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Original Article

Venous thromboembolism prophylaxis and related outcomes in patients with traumatic brain injury and prolonged intensive care unit stay

Seunga Park*, Stefanie Kalfas*, Timothy N Fazio, Ary Serpa Neto, Christopher Macisaac, David J Read, Katharine J Drummond, Rinaldo Bellomo

Crit Care Resusc 2021; 23 (4): 364-373

  • Author Details

    * Equal first authors.

  • Competing Interests
    None declared
  • Abstract
    OBJECTIVE: Traumatic brain injury (TBI) patients with prolonged intensive care unit (ICU) stay are at risk of secondary intracranial haemorrhage (ICH) and venous thromboembolism (VTE). We aimed to study VTE prophylaxis, secondary ICH, and VTE prevalence and outcomes in this population.
    DESIGN: Retrospective observational study.
    SETTING: Level 1 trauma centre ICU.
    PATIENTS: One hundred TBI patients receiving prolonged ICU treatment (≥ 7 days).
    INTERVENTIONS: We collected data from medical records, pathology and radiology systems, and hospital and ICU admission databases. We analysed patient characteristics, interventions, episodes and types of secondary ICH and VTE, and timing and dosage of VTE prophylaxis.
    RESULTS: Data from the 100 patients in our study showed that early use of compression stockings and pneumatic calf compression was common (75% and 91% in the first 3 days, respectively). VTE chemoprophylaxis, however, was only used in 14% of patients by Day 3 and > 50% by Day 10. We observed VTE in 12 patients (10 as pulmonary embolism), essentially all after Day 6. Radiologically confirmed secondary ICH occurred in 43% of patients despite normal coagulation. However, 72% of ICH events (42/58) were radiologically mild, and the median time of onset of ICH was Day 1, when only 3% of patients were on chemical prophylaxis. Moreover, 82% of secondary ICH events (48/58) occurred in the first 3 days, with no severe ICH thereafter.
    CONCLUSIONS: In TBI patients receiving prolonged ICU treatment, early chemical VTE prophylaxis was uncommon. Early secondary ICH was common and mostly radiologically mild, whereas later secondary ICH was essentially absent. In contrast, early VTE was essentially absent, whereas later VTE was relatively common. Earlier chemical VTE prophylaxis and/or ultrasound screening in this population appears logical.
  • References
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    2. Schaible E-V, Thal SC. Anticoagulation in patients with traumatic brain injury. Curr Opin Anaesthesiol 2013; 26: 529-34.
    3. Myburgh JA, Cooper DJ, Finfer SR, et al. Epidemiology and 12-month outcomes from traumatic brain injury in Australia and New Zealand. J Trauma 2008; 64: 854-62.
    4. Kim KS, Brophy GM. Symptomatic venous thromboembolism: incidence and risk factors in patients with spontaneous or traumatic intracranial haemorrhage. Neurocrit Care 2009; 11: 28-33.
    5. Margolic J, Dandurand C, Duncan K, et al. A systematic review of the risks and benefits of venous thromboembolism prophylaxis in traumatic brain injury. Can J Neurol Sci 2018; 45: 432-44.
    6. Hachem LD, Mansouri A, Scales DC, et al. Anticoagulant prophylaxis against venous thromboembolism following severe traumatic brain injury: a prospective observational study and systematic review of the literature. Clin Neurol Neurosurg 2018; 175: 68-73.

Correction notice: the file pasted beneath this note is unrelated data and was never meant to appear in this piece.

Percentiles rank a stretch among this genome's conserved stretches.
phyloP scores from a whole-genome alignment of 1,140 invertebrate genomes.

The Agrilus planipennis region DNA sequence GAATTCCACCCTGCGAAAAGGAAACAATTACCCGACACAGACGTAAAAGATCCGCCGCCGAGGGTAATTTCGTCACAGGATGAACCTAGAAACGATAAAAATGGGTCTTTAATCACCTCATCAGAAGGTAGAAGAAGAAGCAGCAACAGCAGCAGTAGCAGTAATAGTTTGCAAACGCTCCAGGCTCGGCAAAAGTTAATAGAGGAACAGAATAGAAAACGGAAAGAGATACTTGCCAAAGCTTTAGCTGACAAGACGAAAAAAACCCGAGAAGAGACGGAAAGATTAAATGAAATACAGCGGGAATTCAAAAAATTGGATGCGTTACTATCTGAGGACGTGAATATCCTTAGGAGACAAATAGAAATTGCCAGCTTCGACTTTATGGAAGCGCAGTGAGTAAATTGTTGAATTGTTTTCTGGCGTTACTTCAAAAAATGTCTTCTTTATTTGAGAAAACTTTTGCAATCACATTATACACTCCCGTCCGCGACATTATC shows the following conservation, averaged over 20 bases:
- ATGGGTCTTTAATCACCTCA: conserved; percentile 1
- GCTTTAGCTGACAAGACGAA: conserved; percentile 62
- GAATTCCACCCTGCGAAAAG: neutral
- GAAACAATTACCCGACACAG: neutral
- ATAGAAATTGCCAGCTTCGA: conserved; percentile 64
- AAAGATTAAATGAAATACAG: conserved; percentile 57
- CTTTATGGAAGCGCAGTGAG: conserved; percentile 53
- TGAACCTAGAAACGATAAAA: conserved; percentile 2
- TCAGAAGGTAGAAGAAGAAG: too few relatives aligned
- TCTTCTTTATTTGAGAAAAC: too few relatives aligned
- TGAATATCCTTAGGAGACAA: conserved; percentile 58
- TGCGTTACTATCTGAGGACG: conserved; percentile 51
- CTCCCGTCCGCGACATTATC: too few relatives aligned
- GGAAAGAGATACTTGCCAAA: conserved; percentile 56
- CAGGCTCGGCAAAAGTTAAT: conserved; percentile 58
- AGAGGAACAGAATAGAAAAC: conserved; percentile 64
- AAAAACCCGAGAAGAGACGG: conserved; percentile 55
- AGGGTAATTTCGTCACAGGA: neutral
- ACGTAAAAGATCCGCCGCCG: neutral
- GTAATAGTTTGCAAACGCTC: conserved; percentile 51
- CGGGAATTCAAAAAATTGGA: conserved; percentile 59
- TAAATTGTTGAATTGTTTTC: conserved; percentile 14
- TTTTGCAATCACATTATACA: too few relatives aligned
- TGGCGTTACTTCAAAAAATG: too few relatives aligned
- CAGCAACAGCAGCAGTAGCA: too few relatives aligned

7. Mendez-Gomez P, Chavez A, Avila L, Seifi A. Deep vein thrombosis in patients with severe traumatic brain injuries. Neurology 2016; 86 (16 Suppl): P3.210.
    8. Depew AJ, Hu CK, Nguyen AC, Driessen N. Thromboembolic prophylaxis is blunt traumatic intracranial haemorrhage: a retrospective review. Am Surg 2008; 74: 906-11.
    9. Kleindienst A, Harvey HB, Mater E, et al. Early antithrombotic prophylaxis with low molecular weight heparin in neurosurgery. Acta Neurochir 2003; 145: 1085-90.
    10. Minshall CT, Eriksson EA, Leon SM, et al. Safety and efficacy of heparin or enoxaparin prophylaxis in blunt trauma patients with a head abbreviated injury severity score >2. J Trauma 2011; 71: 396-400.
    11. Nickele CM, Kamps TK, Medow JE. Safety of a DVT chemoprophylaxis protocol following traumatic brain injury: a single center quality improvement initiative. Neurocrit Care 2013; 18: 184-93.
    12. Benjamin E. Invited commentary re: Early chemical thromboprophylaxis does not increase the risk of intracranial hematoma progression in patients with isolated severe traumatic brain injury. World J Surg 2019; 43: 2812-3.
    13. Scudday T, Brasel K, Webb T, et al. Safety and efficacy of prophylactic anticoagulation in patients with traumatic brain injury. J Am Coll Surg 2011; 213: 148-53.
    14. Mohseni S, Talving P, Lam L, et al. Venous thromboembolic events in isolated severe traumatic brain injury. J Emerg Trauma Shock 2012; 5: 11-5.
    15. Phelan HA. Pharmacologic venous thromboembolism prophylaxis after traumatic brain injury: a critical literature review. J Neurotrauma 2012; 29: 1821-8.
    16. Brandi G, Schmidlin A, Klinzing S, et al. Delayed prophylaxis with unfractionated heparin increases the risk of venous thromboembolic events in patients with moderate to severe traumatic brain injury: a retrospective analysis. Anesthesiol Intensive Ther 2020; 52: 28-33.
    17. Lu VM, Alvi MA, Rovin RA, Kasper EM. Clinical outcomes following early versus late pharmacologic thromboprophylaxis in patients with traumatic intracranial hemorrhage: a systematic review and meta-analysis. Neurosurg Rev 2020; 43: 861-72.
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The incidence of traumatic brain injury (TBI) in Australia is about 100 per 100 000 people, with 180-day mortality rates of 30–35% and vast subsequent social and medical costs, both financial and human. 1, 2, 3 Patients with TBI are at increased risk of both secondary intracranial haemorrhage (ICH) and venous thromboembolism (VTE), 4  with the prevalence for TBI patients being higher than that for other hospitalised patients. 5